Now, what we have here is what I like to call a Niels Bohr moment! Recall that Bohr said:

How wonderful that we have met with a paradox. Now we have some hope of making progress!”

Here’s the crux of our paradox: How can a Perfect, Infinite God have an incomplete mind?

Let’s remind ourselves what the incompleteness theorem says:

In any consistent logical system, contradictions may arise that cannot be resolved using the logic of the system within which they have been stated.

Or as Einstein put it: “We cannot solve our problems with the same thinking we used to create them.”

It is very important to realize that the incompleteness theorem proved by Kurt Gödel does NOT say that there are paradoxes that can never be resolved. It simply says that there are perfectly valid questions that can be asked in any consistent logical system (modern science, for example) that cannot be answered within the system of logic in which it was articulated.

As I have pointed out before, reality is the ultimate logical system, and paradoxes arising in a consistent system of logic are evidence of either an incorrect or incomplete set of a priori (self-evident) assumptions. Paradoxes can actually be resolved by making appropriate changes in the system of logic we are using. How do we do that? We have to start by critically examining the relevant existing a priori assumptions of our system of logic. What are the a priori assumptions in this case? They are assumptions about the existence and nature of time and infinity.

So, let’s first have a look at the assumptions underlying the concept of infinity, The average person rarely thinks much about infinity, and those who do, including most mainstream scientists, assume that infinity is unattainable in the real world and therefore impossible to define, study, or further analyze. In the late 1800s, however, one mathematician in Germany disagreed with this assumption. That mathematician’s name was Georg Cantor.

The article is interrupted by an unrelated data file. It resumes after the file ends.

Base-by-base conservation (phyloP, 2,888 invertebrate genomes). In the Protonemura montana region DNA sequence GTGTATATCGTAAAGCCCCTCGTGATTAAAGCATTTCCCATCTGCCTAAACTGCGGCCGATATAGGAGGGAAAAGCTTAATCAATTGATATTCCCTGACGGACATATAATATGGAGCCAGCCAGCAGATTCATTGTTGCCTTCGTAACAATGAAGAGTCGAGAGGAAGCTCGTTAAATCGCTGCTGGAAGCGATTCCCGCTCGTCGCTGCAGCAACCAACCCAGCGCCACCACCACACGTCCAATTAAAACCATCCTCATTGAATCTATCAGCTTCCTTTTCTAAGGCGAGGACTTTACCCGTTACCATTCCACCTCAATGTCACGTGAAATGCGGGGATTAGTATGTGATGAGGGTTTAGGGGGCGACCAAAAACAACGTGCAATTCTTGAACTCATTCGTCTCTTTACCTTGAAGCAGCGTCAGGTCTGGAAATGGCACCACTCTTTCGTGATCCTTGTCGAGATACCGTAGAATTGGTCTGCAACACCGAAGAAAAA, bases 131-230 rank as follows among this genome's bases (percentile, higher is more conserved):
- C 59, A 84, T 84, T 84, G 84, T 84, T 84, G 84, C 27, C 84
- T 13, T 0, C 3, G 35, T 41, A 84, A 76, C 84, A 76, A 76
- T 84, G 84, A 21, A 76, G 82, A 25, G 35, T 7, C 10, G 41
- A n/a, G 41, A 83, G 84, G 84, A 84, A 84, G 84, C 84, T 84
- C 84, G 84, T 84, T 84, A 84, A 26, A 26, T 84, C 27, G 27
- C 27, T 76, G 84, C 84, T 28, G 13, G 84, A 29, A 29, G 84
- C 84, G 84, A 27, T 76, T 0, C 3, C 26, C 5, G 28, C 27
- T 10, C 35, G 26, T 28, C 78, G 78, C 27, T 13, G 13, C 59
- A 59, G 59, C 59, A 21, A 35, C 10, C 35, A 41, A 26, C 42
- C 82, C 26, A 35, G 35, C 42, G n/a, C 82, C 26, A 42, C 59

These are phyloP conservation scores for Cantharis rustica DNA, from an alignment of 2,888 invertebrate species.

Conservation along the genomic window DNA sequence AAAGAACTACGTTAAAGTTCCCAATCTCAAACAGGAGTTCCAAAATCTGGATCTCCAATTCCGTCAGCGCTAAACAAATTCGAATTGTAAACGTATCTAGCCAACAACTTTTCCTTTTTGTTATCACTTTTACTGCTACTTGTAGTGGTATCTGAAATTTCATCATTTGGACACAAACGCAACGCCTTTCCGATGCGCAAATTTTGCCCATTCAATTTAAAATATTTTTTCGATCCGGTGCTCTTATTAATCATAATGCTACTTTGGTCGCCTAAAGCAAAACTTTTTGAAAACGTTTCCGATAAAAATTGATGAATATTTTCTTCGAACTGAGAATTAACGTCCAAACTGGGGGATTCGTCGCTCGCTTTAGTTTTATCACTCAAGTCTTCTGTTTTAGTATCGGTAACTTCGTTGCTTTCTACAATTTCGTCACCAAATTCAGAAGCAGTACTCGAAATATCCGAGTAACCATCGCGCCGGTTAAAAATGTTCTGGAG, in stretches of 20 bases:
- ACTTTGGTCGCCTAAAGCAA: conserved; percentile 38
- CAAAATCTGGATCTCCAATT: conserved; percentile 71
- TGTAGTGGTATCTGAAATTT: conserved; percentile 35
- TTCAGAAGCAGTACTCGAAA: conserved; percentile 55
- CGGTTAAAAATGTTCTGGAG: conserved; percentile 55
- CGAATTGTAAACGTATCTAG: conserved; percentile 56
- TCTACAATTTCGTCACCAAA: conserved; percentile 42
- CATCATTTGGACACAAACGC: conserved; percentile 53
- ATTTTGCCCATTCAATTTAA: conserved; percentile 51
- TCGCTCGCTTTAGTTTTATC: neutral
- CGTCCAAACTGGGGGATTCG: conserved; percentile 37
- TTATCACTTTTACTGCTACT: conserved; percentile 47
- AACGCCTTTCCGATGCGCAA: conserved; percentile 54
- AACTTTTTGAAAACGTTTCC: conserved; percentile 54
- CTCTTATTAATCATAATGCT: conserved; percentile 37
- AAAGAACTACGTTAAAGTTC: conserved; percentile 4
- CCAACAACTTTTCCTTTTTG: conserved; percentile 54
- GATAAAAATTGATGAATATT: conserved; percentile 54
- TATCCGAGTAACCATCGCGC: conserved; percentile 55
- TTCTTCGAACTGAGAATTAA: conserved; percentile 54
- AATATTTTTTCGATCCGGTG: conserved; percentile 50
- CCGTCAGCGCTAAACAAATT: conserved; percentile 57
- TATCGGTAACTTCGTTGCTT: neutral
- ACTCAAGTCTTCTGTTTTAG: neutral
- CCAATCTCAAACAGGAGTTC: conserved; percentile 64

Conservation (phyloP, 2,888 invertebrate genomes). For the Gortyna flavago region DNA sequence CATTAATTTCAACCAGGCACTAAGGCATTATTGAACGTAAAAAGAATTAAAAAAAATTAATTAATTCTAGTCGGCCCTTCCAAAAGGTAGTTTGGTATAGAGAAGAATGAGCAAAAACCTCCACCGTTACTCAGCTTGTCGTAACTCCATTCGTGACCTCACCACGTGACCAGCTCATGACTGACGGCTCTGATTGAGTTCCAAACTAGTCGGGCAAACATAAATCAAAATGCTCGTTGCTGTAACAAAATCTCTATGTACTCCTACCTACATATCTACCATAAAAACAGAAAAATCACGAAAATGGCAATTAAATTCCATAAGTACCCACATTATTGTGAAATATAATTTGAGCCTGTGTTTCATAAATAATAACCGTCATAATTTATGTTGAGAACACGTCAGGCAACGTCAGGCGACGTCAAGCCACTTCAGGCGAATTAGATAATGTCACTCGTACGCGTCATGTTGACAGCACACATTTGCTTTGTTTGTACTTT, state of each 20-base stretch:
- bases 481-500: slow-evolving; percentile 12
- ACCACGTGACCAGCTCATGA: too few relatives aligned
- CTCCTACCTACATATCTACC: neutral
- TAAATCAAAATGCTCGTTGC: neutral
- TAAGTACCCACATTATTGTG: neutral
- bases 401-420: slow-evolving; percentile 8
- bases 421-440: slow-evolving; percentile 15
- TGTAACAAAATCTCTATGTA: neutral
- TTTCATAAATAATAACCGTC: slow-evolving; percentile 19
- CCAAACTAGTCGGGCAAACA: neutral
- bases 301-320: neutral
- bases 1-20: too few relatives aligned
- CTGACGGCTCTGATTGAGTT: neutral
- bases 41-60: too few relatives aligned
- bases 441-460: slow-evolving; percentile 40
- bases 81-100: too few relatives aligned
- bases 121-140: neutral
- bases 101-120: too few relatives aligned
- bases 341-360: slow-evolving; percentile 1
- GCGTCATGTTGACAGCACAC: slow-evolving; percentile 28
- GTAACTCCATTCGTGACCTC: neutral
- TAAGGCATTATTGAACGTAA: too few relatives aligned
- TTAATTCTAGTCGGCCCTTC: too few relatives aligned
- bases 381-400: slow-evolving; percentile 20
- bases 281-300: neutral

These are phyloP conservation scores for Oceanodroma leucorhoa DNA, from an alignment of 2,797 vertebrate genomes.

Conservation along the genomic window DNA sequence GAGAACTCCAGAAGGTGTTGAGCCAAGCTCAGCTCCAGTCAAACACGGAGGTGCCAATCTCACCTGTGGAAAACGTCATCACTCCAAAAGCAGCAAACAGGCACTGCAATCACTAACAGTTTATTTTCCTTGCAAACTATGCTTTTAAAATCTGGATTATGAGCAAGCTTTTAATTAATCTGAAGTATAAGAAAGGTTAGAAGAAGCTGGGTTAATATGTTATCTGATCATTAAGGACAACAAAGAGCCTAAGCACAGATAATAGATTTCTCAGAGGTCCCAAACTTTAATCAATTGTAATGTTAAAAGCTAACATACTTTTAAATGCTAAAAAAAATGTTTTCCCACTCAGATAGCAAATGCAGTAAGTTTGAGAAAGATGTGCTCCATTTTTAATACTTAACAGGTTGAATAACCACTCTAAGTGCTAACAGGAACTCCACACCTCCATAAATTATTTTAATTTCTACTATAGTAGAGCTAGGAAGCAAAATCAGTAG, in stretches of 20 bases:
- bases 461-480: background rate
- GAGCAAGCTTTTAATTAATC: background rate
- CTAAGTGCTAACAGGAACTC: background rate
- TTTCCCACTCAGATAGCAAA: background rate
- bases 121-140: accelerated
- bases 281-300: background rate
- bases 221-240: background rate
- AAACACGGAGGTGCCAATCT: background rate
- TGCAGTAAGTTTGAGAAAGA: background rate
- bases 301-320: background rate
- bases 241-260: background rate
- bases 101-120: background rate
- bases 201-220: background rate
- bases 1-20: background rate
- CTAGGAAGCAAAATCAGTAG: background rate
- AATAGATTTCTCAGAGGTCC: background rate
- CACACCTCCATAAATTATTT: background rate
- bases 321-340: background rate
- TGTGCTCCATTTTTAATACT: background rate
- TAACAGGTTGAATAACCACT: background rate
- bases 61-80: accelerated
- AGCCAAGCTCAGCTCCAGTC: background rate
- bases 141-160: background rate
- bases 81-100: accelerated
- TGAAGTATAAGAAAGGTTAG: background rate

Set Theory and Cantor’s Infinity of Infinities

The Russian-born German mathematician, Georg Cantor (1845 -1918), like Max Planck, was a genius 100 years before his time. He boldly investigated the concept of infinity, even though most of the mainstream scientists and mathematicians of his time considered infinity to be a concept of religious philosophy, and therefore, not at all a proper thing for a mathematician to study or even to consider as a real thing. Cantor paid a terrible price for his heresy against the mainstream establishment. After his brilliant discoveries were rejected out-of-hand by a leading member of his chosen profession, he suffered a series of nervous breakdowns and died in a psychiatric sanitorium in Halle Germany at the age of 73.


About 20 years after Cantor died, the methods that he developed to study infinities were generally accepted. Interestingly, they are the exact same methods used by Kurt Gödel to prove the incompleteness theorems. What are those methods? They are the fundamental methods of what is now known as Set Theory, a theory of mathematical logic that has proved to be very useful in many fields of scientific investigation. The concept of “a set” is so simple that it is often introduced in basic math classes as if it were a completely self-evident concept. Examples of sets are everywhere: like the set of desks in a classroom, the set of students in a class, the set of cars in a parking lot, etc. The concept of set is strongly related to the fundamental functioning of consciousness. So how does set theory handle the concept of infinity?